The above URLs may be affiliate links.

Bug Out Bag Companion: Knipex to Release 6″ CoBolt Cutters

The Knipex CoBolt Cutters article in our series, The EDC Tool Roll, continues to be one of the most viewed articles in that group. Read it here: The EDC Tool Roll: Knipex CoBolt Cutters

I guess the idea of a tool that is essentially a hand held set of compound bolt cutters is attractive to a lot of prepared citizens. Previously, the CoBolt Cutters were only available in 8″ and 10″ lengths but that is about to change. Knipex has announced that they will release a 6 1/4″ Mini CoBolt.

The Mini CoBolt Cutters will likely give up some leverage to the larger 8″ and 10″ models. It will take some testing to see if these can serve as a more compact option that are still suitable for bug out bag tasks.

Knipex EDC Series: 6″ High Leverage Needle Nose Combination Pliers (08 22 145)

Knipex has a new tool in their “EDC Series” – 6″ High Leverage Needle Nose Combination Pliers. The new compact pliers feature a versatile jaw shape with a number of functions and compact size that will keep them pocketable. The jaws have finer teeth near the tips and more coarse teeth nearer the hinge point. I expect that, with the way Knipex hardens their tools, these teeth will provide excellent grip and the included wire cutters will punch above their weight class.

They are already available at online retailers including Amazon: Knipex 08 22 145.

A slimmer variant is also available: Knipex 08 21 145

While the tool itself is noteworthy, it is perhaps more noteworthy that Knipex is now embracing the EDC market. Knipex products are becoming increasingly common every day carry items among aficionados (read: EDC Nerds) and they have developed a large presence on social media because of that fact. Readers of our EDC tool series, The EDC Tool Roll, will be familiar with several EDC-worthy tools from the German tool maker. Previously these tools weren’t necessarily marketed as an “EDC Series” but the EDC market has likely boosted their sales. This latest release could signal Knipex’s foray into tools made specifically for this market and that could mean there are more tools coming that will be at home in any EDC kit or range bag.

You can view all of the available variants of these pliers at Knipex-Tools.com

The EDC Tool Roll: Pliers Comparison – Knipex Cobra, Channellock 424, and Tekton 37521

The EDC Tool Roll is a feature on Jerking the Trigger in which we profile various every day carry worthy tools. The tools shown aren’t multi-tools but rather real tools, that by virtue of their compact size, light weight, usefulness, or unique functionality, can find a place in any range kit, emergency kit, or every day carry bag.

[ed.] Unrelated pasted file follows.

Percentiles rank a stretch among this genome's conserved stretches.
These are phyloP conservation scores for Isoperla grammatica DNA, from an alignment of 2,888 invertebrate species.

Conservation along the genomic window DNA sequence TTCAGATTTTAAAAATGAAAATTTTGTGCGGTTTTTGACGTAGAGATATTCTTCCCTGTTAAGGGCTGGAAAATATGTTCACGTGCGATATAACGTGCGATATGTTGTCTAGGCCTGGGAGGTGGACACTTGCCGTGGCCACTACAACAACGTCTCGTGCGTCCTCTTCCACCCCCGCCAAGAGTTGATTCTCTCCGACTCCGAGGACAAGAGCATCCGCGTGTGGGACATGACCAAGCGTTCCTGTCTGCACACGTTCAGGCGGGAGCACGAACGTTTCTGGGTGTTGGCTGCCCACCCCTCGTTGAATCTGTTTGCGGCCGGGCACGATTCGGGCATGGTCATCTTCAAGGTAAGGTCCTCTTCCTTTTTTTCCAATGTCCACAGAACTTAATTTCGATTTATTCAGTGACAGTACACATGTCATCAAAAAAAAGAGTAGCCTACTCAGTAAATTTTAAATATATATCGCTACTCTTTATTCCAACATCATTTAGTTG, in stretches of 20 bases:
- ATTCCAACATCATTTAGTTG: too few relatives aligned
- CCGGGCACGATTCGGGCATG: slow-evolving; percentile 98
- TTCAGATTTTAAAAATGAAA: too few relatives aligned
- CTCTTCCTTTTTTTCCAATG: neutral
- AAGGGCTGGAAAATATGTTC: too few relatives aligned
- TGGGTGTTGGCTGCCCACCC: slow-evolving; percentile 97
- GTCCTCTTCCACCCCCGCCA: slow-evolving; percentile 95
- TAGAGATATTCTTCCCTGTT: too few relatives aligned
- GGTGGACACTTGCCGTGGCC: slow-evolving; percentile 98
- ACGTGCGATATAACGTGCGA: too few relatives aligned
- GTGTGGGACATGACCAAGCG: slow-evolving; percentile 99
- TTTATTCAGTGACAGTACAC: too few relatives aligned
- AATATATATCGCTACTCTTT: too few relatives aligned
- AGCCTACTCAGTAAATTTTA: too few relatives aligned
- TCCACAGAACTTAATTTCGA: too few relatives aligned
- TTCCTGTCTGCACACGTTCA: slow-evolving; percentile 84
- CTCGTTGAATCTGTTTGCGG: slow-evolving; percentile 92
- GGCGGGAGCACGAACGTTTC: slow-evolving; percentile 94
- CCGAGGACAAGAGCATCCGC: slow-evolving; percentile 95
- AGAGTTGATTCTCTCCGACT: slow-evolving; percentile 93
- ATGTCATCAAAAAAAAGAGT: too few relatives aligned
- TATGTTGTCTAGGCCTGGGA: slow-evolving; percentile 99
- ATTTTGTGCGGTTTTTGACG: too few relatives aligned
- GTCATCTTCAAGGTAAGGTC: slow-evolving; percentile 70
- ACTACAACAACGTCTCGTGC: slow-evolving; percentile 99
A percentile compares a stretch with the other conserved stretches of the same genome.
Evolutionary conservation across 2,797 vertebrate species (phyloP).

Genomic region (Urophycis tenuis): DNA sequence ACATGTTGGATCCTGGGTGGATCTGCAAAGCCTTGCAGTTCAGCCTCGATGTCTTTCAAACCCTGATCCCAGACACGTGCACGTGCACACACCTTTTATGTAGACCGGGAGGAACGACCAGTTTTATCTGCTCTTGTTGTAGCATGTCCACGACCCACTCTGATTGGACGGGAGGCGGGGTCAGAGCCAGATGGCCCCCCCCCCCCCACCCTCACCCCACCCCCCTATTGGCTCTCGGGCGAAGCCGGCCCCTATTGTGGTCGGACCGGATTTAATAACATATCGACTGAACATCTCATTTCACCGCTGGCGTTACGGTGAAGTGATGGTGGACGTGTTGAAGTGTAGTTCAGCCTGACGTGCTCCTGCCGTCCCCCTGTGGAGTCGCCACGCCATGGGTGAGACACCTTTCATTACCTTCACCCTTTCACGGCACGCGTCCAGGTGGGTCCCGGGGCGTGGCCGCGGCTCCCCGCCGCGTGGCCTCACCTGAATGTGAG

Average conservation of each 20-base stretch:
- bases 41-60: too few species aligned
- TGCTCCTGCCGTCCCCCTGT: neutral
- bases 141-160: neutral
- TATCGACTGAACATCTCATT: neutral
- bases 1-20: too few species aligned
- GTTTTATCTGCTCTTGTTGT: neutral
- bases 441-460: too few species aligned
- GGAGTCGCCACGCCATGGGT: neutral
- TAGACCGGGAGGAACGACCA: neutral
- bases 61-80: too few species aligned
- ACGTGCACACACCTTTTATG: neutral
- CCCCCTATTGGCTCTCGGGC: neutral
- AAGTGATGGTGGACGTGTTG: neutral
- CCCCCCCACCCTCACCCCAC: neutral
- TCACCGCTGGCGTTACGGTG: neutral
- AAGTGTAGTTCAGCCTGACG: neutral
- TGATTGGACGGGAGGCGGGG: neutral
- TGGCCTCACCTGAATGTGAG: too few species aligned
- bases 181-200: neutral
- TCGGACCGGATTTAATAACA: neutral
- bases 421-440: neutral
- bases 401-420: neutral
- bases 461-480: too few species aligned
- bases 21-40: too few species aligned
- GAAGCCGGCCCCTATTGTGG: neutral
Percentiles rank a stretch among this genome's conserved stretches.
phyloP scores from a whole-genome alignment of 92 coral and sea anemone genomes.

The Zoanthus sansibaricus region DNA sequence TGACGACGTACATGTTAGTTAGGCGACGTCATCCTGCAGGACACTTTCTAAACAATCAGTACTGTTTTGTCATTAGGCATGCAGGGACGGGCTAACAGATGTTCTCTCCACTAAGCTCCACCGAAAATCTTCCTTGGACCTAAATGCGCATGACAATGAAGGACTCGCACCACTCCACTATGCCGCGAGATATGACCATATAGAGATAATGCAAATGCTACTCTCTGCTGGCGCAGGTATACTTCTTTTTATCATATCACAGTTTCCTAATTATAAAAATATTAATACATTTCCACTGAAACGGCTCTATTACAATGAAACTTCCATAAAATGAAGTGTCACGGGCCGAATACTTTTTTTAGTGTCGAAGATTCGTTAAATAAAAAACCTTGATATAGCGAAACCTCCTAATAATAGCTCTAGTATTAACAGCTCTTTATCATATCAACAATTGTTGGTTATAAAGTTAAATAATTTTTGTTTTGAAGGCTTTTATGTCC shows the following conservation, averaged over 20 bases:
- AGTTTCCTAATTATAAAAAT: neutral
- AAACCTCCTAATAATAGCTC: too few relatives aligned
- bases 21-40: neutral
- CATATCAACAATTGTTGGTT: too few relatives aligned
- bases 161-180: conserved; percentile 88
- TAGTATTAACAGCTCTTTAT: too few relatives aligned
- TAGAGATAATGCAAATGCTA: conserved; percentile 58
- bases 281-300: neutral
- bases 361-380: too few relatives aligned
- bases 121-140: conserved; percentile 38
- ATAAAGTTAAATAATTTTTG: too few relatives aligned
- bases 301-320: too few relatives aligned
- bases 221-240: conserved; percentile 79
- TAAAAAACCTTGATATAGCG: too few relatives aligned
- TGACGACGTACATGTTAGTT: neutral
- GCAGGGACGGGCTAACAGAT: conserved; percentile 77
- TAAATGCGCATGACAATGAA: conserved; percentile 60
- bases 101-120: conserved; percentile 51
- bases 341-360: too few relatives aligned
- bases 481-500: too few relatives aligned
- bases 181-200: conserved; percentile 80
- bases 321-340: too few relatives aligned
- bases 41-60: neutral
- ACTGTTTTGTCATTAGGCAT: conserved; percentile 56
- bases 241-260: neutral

Feel free to comment on the tools that you carry so we can all learn! The discussion on these posts has been very valuable so far.


You ask, JTT delivers. This post will serve as a comparison between the 3 pliers that we have profiled so far in The EDC Tool Roll series. You can check out their earlier reviews below for more background:

Knipex Cobra 125

Channellock 424 and Tekton 37521

This isn’t really going to be a fair comparison because the Knipex Cobras smoke the other pliers in this list on everything except price but that doesn’t mean the others are useless or junk. In fact, the Tekton 37521 might be one of the best values we have profiled so far.

Quality – The Knipex Cobras are plainly the highest quality pliers in the bunch. They are beautifully drop forged, perfectly ground, and have knife-hard jaws that grip tenaciously. Then I think the Tekton Pliers, which are made in the USA, win out over the Channellocks on the strength of the Tekton’s adjustable pivot which make them feel tighter.

Features – The Knipex Cobras are feature rich, while the others are straight forward and functional. The Knipex pliers have very hard jaws with teeth that are set opposed to the direction that you turn the pliers which allows them to actually lock into whatever you are trying to turn. They also have a massive adjustment range and large jaws which is key for EDC pliers – something that needs to be small enough to carry but versatile enough (and large enough) to use on a variety of fasteners.

The Tektons are only slightly larger than the Channellock 424s but that little but of extra bulk gives you larger jaws, more comfortable grips, and a more functional adjustable pivot. The Tektons take second place on features.

Size – The Channellock 424s are the smallest and lightest pliers in this comparison. The Tektons and Knipex Cobras are similar in size with the Tekton pliers being ever so slightly larger in most dimensions. As mentioned above, the Knipex Cobras have the largest jaws by a long shot. All three of them are easily pocketable.

Price – This is where the Tekton and Channellock come out ahead of the Knipex Cobras. The Channellock 424 cost around $12-14, the Tekton 37521 are usually $10-12, and the Knipex Cobras come in at a hefty $28-38 (I’ve seen them lower but you’ll have to really shop around). I’ve purchased all three and I believe the Knipex Cobras justify their price. There is just nothing else like them and I am willing to pay for that. However, if you can’t stomach the Knipex price, the Tektons are a smoking deal.

How to Choose – If you absolutely need the smallest and lightest pliers for your kit, get the Channellock 424. If you want EDC pliers that can do anything small pliers can do but can be pressed into the work of larger pliers, choose the Knipex. If you want the best value on a capable pair of pliers for your EDC tool kit, the Tektons wins.

Where to Buy – Channellock are almost certainly available at a hardware store near you. Tektons are sold almost exclusively online. Knipex can sometimes be found at Sears Hardware or other stores but online is likely your best bet. All three are available from Amazon:

Knipex Cobra 87 01 125

Channellock 424 on Amazon

Tekton 37521 on Amazon


There are a number of 4.5-5″ adjustable pliers on the market from Irwin and others. Do you have compact adjustable pliers that you prefer? Tell us about it below.